– Hilarious act break when Bart runs out of the restaurant, and Homer’s brain urges him to support his son so he can eat his spaghetti and Moe-balls. And he does, with his mouth stuffed (“Run, boy! Run for your life! …..boy!”)
– That last Uncle Moe scene, I could just quote the whole thing, it’s one of my favorite scenes of the entire series. But I’ll just quote one line: “Ow! My freakin’ ears!” Another use of Rod and Todd as overly impressionable youngsters. And Ned’s indignant “I’d expect that kind of language at Denny’s, but not here!” is fantastic. Total burn, Denny’s!
– Totally random addition of the maniacally vindictive street sweeper who drives his vehicle down a subway station… but I love it’s there.
Brilliant performance by Dan Castellaneta as the raving derelict, who talks so fast that you can barely make out what he’s saying. Neither can Wiggum (“Who’s been stealing your thoughts?”)
– I love how cranky Kirk Van Houten is, perhaps justified that it’s 2am (“Milhouse, give him back his soul, I’ve got work tomorrow!”) Also great scene capper after Bart runs out screaming (“Close the door, you’re letting the heat out!” “Shut up, shut up, shut up!!“)
– Yep, this is the season Comic Book Guy began to rise… he gets a one scene wonder here (“Excuse me, no banging your head on the display case, please. It contains a very rare Mary Worth in which she has advised a friend to commit suicide. Thank you.”)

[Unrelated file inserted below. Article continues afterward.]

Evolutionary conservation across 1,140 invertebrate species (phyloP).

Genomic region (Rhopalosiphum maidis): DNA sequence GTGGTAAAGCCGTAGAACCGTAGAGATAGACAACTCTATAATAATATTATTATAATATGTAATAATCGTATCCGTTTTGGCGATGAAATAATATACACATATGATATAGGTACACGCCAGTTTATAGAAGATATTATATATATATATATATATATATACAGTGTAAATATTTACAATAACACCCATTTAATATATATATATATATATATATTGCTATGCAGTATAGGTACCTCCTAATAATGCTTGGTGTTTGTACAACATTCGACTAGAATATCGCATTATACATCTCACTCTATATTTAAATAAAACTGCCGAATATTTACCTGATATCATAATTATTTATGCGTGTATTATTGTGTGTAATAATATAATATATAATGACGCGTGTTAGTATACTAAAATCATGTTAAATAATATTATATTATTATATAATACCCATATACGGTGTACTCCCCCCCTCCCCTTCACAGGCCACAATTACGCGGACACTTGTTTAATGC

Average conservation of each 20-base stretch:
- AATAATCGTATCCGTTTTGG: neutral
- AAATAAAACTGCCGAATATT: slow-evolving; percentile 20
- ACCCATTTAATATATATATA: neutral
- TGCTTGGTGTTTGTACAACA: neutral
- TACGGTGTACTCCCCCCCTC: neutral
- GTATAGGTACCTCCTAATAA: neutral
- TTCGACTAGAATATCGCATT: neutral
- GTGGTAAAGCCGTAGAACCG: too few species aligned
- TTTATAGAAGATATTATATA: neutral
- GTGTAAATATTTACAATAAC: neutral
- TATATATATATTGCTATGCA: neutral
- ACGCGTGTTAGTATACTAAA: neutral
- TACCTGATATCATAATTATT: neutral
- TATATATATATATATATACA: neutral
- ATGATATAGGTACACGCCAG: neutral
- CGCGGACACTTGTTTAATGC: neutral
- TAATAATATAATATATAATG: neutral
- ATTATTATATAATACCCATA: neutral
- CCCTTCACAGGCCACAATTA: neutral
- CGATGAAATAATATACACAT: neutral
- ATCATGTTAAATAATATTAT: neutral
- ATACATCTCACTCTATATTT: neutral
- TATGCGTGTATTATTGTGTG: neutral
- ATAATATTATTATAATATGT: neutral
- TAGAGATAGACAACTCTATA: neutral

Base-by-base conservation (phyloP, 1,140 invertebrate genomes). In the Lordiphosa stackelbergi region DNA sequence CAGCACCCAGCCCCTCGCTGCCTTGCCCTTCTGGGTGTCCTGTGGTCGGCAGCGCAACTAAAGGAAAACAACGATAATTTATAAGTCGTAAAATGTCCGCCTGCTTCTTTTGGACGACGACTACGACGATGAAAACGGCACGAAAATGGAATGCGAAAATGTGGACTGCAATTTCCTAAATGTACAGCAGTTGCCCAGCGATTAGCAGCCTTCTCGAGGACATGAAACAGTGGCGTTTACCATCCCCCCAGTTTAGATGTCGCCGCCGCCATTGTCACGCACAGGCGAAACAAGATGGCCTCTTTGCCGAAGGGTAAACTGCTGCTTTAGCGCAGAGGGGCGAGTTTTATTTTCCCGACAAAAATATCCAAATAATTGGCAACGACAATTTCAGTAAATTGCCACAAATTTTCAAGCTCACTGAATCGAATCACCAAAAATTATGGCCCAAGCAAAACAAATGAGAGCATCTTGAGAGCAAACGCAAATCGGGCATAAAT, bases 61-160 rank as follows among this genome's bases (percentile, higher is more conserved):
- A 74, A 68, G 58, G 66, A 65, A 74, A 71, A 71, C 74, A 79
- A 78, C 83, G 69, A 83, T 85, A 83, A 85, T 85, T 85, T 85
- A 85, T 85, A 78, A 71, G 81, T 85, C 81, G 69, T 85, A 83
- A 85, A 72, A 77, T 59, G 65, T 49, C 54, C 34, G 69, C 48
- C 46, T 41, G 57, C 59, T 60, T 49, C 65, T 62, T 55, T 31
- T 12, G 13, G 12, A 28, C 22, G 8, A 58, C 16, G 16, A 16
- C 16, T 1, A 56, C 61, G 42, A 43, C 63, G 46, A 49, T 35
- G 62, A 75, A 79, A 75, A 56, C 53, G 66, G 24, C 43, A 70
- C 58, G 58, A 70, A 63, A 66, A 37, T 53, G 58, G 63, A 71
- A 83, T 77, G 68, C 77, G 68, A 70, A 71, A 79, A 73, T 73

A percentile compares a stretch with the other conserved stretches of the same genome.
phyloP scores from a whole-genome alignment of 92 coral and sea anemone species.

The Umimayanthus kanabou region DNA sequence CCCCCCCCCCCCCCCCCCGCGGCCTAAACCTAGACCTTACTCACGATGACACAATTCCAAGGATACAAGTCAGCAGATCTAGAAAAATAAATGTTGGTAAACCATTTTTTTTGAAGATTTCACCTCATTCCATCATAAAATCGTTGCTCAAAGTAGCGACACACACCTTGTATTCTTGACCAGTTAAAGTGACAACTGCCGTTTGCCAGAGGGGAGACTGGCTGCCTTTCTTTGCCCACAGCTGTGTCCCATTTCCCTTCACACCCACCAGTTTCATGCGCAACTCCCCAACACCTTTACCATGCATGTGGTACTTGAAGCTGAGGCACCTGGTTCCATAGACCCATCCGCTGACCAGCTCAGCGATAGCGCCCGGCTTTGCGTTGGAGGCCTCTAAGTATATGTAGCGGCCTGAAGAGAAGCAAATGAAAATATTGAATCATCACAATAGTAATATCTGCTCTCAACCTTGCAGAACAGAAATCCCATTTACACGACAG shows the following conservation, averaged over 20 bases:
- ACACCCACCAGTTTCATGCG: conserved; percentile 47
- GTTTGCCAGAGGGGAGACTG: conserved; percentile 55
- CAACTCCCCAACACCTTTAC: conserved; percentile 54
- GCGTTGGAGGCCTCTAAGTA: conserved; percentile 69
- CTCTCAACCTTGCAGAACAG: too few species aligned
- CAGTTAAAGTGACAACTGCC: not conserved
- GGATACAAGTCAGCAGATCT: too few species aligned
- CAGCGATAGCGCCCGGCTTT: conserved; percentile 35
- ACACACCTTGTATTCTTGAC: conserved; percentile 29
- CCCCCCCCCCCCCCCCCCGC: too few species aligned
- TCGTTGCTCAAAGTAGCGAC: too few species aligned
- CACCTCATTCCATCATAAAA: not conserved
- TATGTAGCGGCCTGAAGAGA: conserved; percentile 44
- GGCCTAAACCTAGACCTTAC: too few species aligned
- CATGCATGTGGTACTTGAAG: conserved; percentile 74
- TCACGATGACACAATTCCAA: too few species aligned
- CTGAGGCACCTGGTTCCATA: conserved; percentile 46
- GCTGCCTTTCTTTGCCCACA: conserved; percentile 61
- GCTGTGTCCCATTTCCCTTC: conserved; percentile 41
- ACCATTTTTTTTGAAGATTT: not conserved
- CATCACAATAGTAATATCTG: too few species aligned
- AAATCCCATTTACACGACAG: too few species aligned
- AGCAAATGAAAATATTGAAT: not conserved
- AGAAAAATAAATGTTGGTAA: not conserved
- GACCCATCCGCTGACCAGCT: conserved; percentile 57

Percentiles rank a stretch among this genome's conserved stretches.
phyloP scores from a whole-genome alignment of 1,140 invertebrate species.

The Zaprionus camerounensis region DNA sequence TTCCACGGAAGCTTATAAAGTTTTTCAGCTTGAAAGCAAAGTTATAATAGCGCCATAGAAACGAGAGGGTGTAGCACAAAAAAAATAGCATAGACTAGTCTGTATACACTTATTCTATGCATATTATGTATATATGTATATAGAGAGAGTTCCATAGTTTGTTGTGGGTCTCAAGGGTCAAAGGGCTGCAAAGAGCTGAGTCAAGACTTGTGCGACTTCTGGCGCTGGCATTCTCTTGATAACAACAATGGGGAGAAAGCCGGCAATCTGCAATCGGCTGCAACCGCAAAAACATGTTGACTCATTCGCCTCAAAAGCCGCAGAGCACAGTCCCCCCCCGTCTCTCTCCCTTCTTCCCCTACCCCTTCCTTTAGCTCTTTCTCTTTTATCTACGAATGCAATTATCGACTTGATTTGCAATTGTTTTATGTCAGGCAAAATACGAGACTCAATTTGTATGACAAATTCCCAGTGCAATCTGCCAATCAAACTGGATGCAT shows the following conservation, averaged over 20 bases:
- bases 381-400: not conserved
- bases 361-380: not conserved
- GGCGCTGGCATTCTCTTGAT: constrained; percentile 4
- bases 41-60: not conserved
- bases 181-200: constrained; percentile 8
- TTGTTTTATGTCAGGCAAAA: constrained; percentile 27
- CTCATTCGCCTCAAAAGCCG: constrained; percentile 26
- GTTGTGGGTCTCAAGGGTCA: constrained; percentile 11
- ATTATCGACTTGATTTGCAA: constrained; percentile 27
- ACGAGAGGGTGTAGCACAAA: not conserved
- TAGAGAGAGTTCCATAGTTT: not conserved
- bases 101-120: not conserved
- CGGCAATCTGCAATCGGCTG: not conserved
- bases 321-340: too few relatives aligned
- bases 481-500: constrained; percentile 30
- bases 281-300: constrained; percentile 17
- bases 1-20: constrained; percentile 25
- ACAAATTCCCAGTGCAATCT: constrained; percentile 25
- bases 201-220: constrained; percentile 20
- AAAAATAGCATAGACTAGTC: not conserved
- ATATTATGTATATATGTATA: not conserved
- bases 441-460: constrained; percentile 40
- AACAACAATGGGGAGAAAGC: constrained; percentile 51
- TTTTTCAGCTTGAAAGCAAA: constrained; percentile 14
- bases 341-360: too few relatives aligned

– Incredibly satisfying end note with the follow-up to Bart’s dream: with his soul back, he’s able to row to nirvana comfortably, but not before knocking over Martin’s boat, almost drowning Martin’s soul. That mischievous scamp…

Completely unrelated note: updated my Disney Animated Canon blog with Tangled.

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5 responses to “132. Bart Sells His Soul

  1. This is maybe my favorite Simpsons episode… At times it’s unsettling enough that it doesn’t even feel like a comedy. Also, despite how different the B-plot is from the A-plot, I wouldn’t say they’re TOO far apart in tone. Moe’s plot is definitely the funny one of the two, but it’s still pretty dark humor—there’s a lot of tension in the air as he unravels.

    I can also thank this episode for introducing me to the criminally underappreciated Scorsese movie, “After Hours,” which has since become a favorite of mine. The part where Bart runs through the dark city in search of his soul is directly inspired by “After Hours,” and Moe’s scenes are in keeping with it as well. The whole movie is buzzing with tension and anxiety. I’d highly recommend you check it out.

  2. You know the Simpsons has seeped into your mind when you refer to the Cheesecake Factory as “The Texas Cheesecake Depository.”

  3. The funniest bit of this episode for me was watching it in sunday school.

    Teacher: What lessons did you learn from this programme?
    Kid: Don’t try to turn a bar into a family restaurant!

  4. “geez, you’re pretty uppity for someone who eats bugs all day.”

    I still say that to my cat sometimes